William Shakespeare (a. k. a. The Bard) can consume the entire post, as most of his plays revolve around the agony and ecstasy of true love. "Romeo and Juliet" surely tops the list, and Franco Zeffirelli can't be faulted for his friendly popularization of the tragedy. After all, anyone (and everyone) knows the star-crossed lovers. Leonard Whiting and Olivia Hussey, who played the titular characters, were as young and lively as Shakespeare saw it. There have been countless adaptations of the play, and Baz Luhrmann's offbeat version would resonate with a younger generation of moviegoers, but Zeffirelli's adaptation was simply superior in all aspects. What about the other romantic stories?
Some millennials grew up watching Adam Sandler's romantic comedies, which would be a long shot for an essay topic. (You could persuade your professor to pen an essay on Sandler and the 1980s. Why did it ticked with the viewers?) Jane Austen's works would generate renewed interest, as it wouldn't get old. Hollywood producers knew it. Baby Boomers and the members of the Silent Generation fondly remembered the black-and-white pictures starring Clark Gable, Cary Grant or William Powell. This could be a topic of intense discussion, as it would bring out the snobbery on some people. College students won't be the exception, as literary criticism is a frequent exercise. A good romantic movie is judged by the number of hankies used, the frequent sighs heaved, and the quickening pulses.
Cinema Aphrodiso: When Love Alters Destiny
Ninotchka (1939) by Ernst Lubitsch. A charming count (Melvyn Douglas) fell in love with a rigid Soviet envoy (Greta Garbo). They met in Paris, so seductive and Western in many ways. It wasn't surprising that Nina Ivanovna "Ninotchka" Yakushova warmed up slowly, laughing out loudly in one unforgettable scene. Garbo became renowned for playing women who must suffered in the name of love, so this comedy revealed another side of the actress that her fans have little known of. The script by Billy Wilder, satirical of Communism at times, would suggest that Parisians have a chronic case of spring fever. The audience couldn't resist it.
Roman Holiday (1953) by William Wyler. Audrey Hepburn played a princes who wanted to get away from her royal duties momentarily while Gregory Peck was a reporter who was assigned to get a scoop on her. One night in Rome changed their lives, and the final scene was full of affection. (Viewers with a heart of stone won't get teary eyed by it.) The Bocca della Verità (Mouth of Truth) wouldn't disappoint excited viewers.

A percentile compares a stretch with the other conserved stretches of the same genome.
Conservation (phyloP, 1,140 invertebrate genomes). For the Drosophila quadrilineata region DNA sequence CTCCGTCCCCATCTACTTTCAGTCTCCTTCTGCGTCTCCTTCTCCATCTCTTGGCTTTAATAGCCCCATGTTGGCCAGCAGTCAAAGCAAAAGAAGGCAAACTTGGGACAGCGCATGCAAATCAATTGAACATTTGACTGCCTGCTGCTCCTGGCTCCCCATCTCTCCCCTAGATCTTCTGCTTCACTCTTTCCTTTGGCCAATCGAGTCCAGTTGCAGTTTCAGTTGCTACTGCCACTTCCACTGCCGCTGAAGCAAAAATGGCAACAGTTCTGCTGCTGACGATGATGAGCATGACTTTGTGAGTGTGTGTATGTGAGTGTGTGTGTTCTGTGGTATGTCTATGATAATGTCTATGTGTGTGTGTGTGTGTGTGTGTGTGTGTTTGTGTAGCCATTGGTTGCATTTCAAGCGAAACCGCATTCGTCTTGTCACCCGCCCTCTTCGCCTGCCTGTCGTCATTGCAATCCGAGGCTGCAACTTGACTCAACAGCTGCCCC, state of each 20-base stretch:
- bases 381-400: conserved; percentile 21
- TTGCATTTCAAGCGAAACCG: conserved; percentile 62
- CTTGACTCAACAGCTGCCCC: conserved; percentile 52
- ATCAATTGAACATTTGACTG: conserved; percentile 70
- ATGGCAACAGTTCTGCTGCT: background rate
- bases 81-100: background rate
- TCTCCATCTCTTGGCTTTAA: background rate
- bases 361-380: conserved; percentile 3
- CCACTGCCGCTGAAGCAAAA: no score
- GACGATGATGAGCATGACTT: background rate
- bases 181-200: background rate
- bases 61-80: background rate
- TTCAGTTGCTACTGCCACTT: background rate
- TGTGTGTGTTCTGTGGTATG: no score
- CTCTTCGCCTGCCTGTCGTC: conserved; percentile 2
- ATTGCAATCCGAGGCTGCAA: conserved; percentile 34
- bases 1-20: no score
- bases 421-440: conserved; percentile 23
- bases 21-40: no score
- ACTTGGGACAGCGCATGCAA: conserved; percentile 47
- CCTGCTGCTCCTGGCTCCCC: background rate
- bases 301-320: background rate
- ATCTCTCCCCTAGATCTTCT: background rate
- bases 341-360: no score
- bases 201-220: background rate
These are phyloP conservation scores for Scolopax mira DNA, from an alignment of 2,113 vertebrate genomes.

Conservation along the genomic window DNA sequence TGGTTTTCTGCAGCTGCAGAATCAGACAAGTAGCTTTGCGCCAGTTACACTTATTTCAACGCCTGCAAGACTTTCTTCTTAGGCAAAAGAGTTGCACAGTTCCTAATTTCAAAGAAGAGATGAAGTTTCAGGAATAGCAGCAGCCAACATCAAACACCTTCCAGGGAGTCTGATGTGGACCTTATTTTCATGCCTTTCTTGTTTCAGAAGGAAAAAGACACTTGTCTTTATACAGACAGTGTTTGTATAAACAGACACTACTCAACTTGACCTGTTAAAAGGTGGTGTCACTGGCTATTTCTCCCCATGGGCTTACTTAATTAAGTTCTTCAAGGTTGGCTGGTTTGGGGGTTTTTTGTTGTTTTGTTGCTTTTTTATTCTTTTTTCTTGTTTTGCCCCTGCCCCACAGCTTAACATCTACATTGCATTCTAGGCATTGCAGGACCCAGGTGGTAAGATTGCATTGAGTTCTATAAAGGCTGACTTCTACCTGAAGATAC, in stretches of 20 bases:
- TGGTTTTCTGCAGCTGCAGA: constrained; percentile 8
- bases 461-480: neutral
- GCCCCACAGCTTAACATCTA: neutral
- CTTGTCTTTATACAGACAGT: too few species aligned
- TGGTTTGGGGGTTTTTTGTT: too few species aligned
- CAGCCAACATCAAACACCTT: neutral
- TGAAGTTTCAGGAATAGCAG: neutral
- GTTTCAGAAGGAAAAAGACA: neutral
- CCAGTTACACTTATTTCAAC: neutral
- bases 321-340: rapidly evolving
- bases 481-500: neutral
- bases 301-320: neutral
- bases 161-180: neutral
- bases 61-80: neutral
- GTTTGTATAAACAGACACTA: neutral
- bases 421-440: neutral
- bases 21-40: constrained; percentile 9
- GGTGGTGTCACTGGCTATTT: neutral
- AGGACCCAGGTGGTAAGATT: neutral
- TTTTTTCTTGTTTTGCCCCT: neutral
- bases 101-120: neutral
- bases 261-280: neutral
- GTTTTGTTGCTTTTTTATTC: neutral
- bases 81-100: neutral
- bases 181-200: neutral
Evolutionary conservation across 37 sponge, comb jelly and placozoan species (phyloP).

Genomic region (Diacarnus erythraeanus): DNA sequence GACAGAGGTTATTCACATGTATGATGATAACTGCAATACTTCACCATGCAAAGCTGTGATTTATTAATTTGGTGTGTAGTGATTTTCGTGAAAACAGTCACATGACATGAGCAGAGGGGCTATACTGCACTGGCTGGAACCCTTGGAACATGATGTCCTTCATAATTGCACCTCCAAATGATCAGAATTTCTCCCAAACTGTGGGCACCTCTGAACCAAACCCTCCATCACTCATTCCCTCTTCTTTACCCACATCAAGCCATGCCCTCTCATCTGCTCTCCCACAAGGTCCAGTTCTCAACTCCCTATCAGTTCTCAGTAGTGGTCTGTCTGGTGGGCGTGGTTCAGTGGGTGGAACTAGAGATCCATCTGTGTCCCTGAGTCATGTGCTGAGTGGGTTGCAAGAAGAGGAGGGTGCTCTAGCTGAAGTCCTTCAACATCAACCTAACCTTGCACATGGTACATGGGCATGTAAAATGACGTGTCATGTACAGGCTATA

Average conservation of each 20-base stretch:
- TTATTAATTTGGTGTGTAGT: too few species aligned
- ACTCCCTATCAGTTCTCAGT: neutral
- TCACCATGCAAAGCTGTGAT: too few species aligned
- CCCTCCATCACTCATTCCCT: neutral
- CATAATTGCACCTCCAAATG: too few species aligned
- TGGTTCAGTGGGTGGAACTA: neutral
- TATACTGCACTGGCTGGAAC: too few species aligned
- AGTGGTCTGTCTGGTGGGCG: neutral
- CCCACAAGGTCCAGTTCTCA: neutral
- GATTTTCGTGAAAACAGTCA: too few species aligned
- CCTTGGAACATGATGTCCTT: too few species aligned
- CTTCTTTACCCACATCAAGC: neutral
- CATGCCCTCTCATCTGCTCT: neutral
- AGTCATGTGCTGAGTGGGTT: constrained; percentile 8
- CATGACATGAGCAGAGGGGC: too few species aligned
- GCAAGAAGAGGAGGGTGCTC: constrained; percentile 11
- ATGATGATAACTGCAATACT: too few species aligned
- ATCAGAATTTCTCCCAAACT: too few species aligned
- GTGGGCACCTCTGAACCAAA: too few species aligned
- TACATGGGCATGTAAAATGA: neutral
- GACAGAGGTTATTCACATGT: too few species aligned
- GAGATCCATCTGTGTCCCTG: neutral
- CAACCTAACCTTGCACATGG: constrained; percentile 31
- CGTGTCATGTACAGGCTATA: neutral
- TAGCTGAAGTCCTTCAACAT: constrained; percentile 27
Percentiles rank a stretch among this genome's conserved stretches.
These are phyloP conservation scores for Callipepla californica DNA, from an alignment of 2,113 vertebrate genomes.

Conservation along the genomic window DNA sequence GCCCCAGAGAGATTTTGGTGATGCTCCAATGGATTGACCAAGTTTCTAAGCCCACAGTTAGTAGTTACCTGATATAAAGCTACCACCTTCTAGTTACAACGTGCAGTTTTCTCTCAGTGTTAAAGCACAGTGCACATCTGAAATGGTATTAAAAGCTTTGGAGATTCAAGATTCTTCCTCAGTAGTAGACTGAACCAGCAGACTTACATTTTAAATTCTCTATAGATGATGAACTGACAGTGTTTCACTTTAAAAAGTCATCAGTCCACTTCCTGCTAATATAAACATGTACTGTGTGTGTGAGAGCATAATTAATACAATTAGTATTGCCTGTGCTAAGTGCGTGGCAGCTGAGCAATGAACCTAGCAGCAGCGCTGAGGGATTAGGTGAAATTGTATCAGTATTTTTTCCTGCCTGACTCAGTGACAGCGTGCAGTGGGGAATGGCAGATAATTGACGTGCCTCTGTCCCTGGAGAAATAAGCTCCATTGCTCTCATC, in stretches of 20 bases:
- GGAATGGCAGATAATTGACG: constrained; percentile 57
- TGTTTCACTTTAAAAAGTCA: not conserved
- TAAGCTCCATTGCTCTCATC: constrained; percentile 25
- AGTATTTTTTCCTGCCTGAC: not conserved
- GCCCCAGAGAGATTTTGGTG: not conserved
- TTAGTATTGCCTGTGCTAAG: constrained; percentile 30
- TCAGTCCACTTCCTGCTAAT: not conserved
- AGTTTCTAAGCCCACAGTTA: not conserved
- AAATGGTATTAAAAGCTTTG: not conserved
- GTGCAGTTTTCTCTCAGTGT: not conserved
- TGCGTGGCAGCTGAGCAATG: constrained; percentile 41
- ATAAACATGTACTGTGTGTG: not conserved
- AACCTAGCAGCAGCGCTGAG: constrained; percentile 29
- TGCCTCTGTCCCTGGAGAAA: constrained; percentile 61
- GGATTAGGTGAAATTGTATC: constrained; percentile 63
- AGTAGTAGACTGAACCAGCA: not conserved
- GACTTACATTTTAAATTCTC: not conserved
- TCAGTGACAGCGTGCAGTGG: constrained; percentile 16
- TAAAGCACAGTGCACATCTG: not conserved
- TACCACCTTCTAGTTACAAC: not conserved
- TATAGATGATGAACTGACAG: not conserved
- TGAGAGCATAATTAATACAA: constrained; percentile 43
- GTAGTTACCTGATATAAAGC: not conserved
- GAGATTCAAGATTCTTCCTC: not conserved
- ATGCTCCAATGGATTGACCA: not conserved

The Way We Were (1973) by Sydney Pollack. Barbra Streisand was a Left-leaning ugly duckling while Robert Redford was the golden boy at the campus. They fell in love, which showed that real beauty couldn't be seen by the (human) eyes. The bittersweet ending might remind some fans of Carrie and Mr. Big, which was the way they were.
When Harry Met Sally (1988) by Rob Reiner. It would be possible for friends to fall in love with each other. There was a higher chance for college mates than colleagues.
Ghost (1990) by Jerry Zucker. He was a banker, she was an artist. And they were madly in love with each other. The pottery wheel scene was arguably the highlight of this (romantic) fantasy thriller, which should push all buttons.
Pretty Woman (1990) by Garry Marshall. J. F. Lawton's screenplay was a modern update of Cinderella, about a hooker with a heart of gold and her Prince Charming, a businessman making a living in buying and breaking up companies. It would resonate as a dark tale about class in L. A., yet it had greater success as a fantasy of sort. Everyone wanted a happily-ever-after ending.
Sense and Sensibility (1995) by Ang Lee. The moral of Jane Austen's classic would be good guys could finish first, as Alan Rickman's Colonel Brandon's good intentions and patience won Marianne Dashwood's heart.
The Wedding Singer (1988) by Frank Coraci. This romantic comedy was the most memorable collaboration between Adam Sandler and Drew Barrymore, an ode to tacky clothes, long hair, and Billy Idol. Music fans would witness the renewed popularity of 1980s hits, probably the best time for listening to love songs. Boys II Men might disagree with it.
Malèna (2000) by Giusseppe Tornatore. The Italian filmmaker would be remembered for movies about young lads experiencing first love. In this case, a married woman who was the envy of a small Sicilian town. Lajos Koltai made sure that Monica Bellucci, who played the titular role, would look stunning from every angle. She was a working-class Venus, so the boys (and men) couldn't be faulted for not keeping their eyes off her.
Love Actually (2003) by Richard Curtis. This Christmas-themed rom-com would show how some guys could reveal their true feelings to their beloved: Writing it on large cue cards.
Suggested List for Snobs
There was no need to argue over the list, as you could come up with an alternative. You had eclectic taste, and you strongly believe that your preference would be much better than your coursemates (or roommate). You could gain some admirers.
“Pride and Prejudice” (starring Laurence Olivier and Greer Garson), “Now, Voyager” (featuring a vulnerable Bette Davis), “Woman of the Year” (with a strong Katharine Hepburn matching wits against a secured Spencer Tracy), “The Shop Around the Corner” (proof that pen friends can find true love), and “The Awful Truth” (a riotous comedy of how an energetic wire fox terrier can save a marriage). The list can go on unless you want to take a break from the coursework and opt for those big-screen adaptations of Nicholas Sparks's novels. In this case, it would be Miley Cyrus and Liam Hemsworth.